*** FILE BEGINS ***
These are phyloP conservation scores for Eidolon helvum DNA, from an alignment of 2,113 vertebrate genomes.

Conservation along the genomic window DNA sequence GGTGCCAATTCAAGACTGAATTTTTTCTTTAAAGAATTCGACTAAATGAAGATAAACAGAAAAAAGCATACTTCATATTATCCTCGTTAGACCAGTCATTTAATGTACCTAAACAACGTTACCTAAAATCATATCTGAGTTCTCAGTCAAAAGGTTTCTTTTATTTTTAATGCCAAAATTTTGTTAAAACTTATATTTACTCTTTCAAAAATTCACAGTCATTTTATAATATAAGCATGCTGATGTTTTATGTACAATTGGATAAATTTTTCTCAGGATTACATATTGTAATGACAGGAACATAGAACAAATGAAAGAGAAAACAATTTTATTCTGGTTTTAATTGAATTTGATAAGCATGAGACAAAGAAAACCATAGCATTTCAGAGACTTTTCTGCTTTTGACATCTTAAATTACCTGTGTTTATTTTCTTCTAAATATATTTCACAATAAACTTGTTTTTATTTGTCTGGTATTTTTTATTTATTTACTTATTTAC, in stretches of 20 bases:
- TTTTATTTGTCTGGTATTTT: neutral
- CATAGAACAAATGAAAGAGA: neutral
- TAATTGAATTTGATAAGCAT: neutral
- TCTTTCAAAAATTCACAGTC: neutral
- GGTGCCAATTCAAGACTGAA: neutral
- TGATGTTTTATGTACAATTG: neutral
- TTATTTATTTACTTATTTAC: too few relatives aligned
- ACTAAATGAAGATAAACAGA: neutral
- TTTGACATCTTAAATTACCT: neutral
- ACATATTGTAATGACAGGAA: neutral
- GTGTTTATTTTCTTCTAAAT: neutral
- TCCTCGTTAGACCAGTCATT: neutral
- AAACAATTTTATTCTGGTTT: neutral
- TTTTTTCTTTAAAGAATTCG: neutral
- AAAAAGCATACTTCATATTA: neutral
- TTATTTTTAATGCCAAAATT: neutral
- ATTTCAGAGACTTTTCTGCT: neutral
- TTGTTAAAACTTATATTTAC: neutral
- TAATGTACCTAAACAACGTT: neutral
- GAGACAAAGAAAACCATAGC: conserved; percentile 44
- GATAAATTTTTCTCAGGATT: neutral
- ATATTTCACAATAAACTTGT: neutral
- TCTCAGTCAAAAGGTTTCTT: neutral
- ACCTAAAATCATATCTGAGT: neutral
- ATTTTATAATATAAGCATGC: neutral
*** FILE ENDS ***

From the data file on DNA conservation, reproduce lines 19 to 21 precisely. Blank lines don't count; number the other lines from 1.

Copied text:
- ATTTCAGAGACTTTTCTGCT: neutral
- TTGTTAAAACTTATATTTAC: neutral
- TAATGTACCTAAACAACGTT: neutral